Texas Speeding Laws

Basic Speed Law: No person shall drive a vehicle at a speed greater than is reasonable and prudent under the circumstances then existing or under the conditions and having regard to actual and potential hazards.  Tran. Code § 545.351(a) & (b)(1)

Penalty for Exceeding Speed Limit

A first time violator may be:

  • fined between $1 and $200, and
  • the violator’s license may be suspended not more than one year.

Penalty for Reckless Driving

A first time violator may be:

  • fined not more than $200,
  • sentenced to jail time of not more than 30 days, and
  • the violator’s license may be suspended not more than one year.

Speed Limits

  • 70 MPH during the daytime on "numbered" highways and farm/ranchto-market roads outside an urban district
  • 65 MPH during the nighttime on "numbered" highways and farm/ranchto-market roads outside an urban district
  • 60 MPH during the daytime on highways that are not "numbered" and that are outside of an urban district
  • 55 MPH during the nighttime on highways that are not "numbered" and that are outside of an urban district
  • 30 MPH in an urban district
  • 15 MPH in an alley
  • 15 MPH on a beach
  • 15 MPH on a road adjacent to a public beach if declared by the commissioners court of the county

Texas Speeding Laws

Texas is one of the minority of states that use a “prima facie” or “presumed” speed limit law. In state that use this system for all or some of their roads it’s legal to drive over the posted limit as long as you are driving safely. For example, if you are driving 50 mph in a 40-mph zone, you are “presumed” to be speeding. But if it is 6 a.m. on a clear, dry morning with no other cars on a wide, straight road, and you can convince the judge that you were driving safely given those conditions, you should be acquitted. That’s because you present facts that “rebut the presumption” that by going over the limit you were driving at an unsafe speed.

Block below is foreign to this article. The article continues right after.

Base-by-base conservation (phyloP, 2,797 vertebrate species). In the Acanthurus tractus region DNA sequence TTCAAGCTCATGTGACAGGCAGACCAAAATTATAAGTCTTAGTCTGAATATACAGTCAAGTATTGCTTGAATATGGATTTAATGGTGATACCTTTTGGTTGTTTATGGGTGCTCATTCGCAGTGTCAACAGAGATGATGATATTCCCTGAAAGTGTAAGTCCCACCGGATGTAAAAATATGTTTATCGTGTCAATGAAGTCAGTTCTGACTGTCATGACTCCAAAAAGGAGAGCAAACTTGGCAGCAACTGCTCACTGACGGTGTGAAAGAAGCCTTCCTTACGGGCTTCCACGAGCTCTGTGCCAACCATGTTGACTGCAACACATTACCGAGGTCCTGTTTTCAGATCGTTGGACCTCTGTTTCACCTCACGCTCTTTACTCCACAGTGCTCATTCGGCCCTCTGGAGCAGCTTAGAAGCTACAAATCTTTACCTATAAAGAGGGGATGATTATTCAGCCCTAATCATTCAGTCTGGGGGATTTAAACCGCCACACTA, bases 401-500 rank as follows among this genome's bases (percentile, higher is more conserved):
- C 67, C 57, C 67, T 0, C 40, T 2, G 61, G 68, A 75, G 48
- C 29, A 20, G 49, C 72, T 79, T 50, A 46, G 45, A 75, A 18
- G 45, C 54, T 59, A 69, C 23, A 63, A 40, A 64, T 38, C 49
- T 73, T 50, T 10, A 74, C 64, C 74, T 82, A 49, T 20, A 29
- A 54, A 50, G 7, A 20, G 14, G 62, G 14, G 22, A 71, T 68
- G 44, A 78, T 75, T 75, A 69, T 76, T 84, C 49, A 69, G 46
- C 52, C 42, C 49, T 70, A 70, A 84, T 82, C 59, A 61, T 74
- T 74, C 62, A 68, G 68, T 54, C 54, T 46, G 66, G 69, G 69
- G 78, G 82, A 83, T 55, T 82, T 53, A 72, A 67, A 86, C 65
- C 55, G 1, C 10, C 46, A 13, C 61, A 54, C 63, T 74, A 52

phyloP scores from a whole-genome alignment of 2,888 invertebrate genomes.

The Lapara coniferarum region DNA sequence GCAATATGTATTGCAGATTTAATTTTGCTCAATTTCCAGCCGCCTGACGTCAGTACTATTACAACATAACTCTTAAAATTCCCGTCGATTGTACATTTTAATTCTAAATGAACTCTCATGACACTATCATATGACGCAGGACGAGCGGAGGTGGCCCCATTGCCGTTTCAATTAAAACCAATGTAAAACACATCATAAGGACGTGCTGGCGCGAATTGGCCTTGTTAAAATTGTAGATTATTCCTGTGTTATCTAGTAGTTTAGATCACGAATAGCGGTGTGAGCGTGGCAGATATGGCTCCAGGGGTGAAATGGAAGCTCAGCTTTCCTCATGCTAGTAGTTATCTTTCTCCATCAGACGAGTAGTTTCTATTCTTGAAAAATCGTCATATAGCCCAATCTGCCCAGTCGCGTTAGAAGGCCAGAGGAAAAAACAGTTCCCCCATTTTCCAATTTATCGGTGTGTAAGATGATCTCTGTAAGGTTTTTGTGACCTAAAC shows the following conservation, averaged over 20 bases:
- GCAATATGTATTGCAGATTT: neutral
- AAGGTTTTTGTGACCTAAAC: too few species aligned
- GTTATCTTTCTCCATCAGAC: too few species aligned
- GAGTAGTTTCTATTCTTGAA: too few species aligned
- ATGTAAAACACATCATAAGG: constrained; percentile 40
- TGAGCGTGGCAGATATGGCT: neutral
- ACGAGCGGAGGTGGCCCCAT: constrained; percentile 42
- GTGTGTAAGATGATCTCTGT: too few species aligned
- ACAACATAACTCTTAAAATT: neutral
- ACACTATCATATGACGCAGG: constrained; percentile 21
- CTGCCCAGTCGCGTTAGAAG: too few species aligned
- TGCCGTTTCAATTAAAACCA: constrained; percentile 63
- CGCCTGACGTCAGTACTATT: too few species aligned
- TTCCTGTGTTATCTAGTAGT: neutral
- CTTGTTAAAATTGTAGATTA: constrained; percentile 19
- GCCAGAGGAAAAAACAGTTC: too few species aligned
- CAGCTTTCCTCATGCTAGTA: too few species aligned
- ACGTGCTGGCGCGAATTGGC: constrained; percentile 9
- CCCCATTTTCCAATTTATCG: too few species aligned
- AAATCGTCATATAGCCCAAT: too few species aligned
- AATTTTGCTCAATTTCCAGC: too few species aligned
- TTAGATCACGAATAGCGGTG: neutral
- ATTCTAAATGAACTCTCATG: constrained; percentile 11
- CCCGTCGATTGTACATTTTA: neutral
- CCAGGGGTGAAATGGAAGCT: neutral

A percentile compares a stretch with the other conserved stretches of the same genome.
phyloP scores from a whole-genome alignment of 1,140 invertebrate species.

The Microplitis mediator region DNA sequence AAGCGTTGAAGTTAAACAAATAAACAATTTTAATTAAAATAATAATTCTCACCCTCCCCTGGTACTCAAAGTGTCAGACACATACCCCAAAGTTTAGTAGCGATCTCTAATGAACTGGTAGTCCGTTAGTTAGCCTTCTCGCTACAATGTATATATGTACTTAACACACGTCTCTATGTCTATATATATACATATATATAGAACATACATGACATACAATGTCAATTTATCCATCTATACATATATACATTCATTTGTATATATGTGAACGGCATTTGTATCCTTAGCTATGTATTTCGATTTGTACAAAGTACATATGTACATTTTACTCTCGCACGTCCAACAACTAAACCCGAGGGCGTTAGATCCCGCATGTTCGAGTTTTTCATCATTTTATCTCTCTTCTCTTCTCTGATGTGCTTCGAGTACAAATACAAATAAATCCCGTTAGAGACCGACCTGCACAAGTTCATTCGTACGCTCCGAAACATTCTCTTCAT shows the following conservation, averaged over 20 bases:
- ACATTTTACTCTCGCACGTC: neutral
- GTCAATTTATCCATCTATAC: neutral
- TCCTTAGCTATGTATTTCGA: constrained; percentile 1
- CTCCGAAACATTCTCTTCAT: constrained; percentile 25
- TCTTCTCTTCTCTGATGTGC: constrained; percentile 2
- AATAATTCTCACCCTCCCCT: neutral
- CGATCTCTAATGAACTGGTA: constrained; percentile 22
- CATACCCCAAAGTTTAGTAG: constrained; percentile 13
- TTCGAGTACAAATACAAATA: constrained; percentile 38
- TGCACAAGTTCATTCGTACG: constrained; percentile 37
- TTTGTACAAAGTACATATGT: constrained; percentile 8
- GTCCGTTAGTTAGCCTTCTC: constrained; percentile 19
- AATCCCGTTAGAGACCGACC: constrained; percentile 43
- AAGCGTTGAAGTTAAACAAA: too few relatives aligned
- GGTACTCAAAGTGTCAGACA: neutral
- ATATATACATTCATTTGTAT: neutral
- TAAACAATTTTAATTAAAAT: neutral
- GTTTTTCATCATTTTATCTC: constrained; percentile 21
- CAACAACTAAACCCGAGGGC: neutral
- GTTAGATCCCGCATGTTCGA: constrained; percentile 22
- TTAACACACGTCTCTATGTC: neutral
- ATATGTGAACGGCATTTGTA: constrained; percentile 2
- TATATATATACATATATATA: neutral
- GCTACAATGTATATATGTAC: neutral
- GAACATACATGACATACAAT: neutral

In states such as Texas, if you’re accused of violating a “presumed” speed limit, you may be able to make two possible defenses:

  •  Claim you weren’t exceeding the posted speed limit, or
  •  Claim that, even if you were exceeding the posted limit, you were driving safely given the specific road, weather, and traffic conditions at the time.

Occasionally an officer will incorrectly measure your speed. But even when that happens, it can be hard to convince a judge to accept your version of the story. In short, if you were ticketed in a “presumed” speed area, it is most sensible to rely on the argument that you may have been driving slightly over the posted speed limit, but it was safe to do so considering all the highway conditions at the time. For example, if you know you were driving 33 to 35 mph in a 25-mph zone, and the officer can probably prove it, you should concentrate your defense on showing that you were driving at a reasonable speed, considering the conditions at the time you were stopped.

Note that in Texas you can be ticketed for driving at an unsafe speed, even if that speed does not violate the posted limit -- for example, driving exactly at the maximum mph posted limit on the freeway amidst slower and heavy traffic, in a dense fog, or in a driving rainstorm or blizzard.

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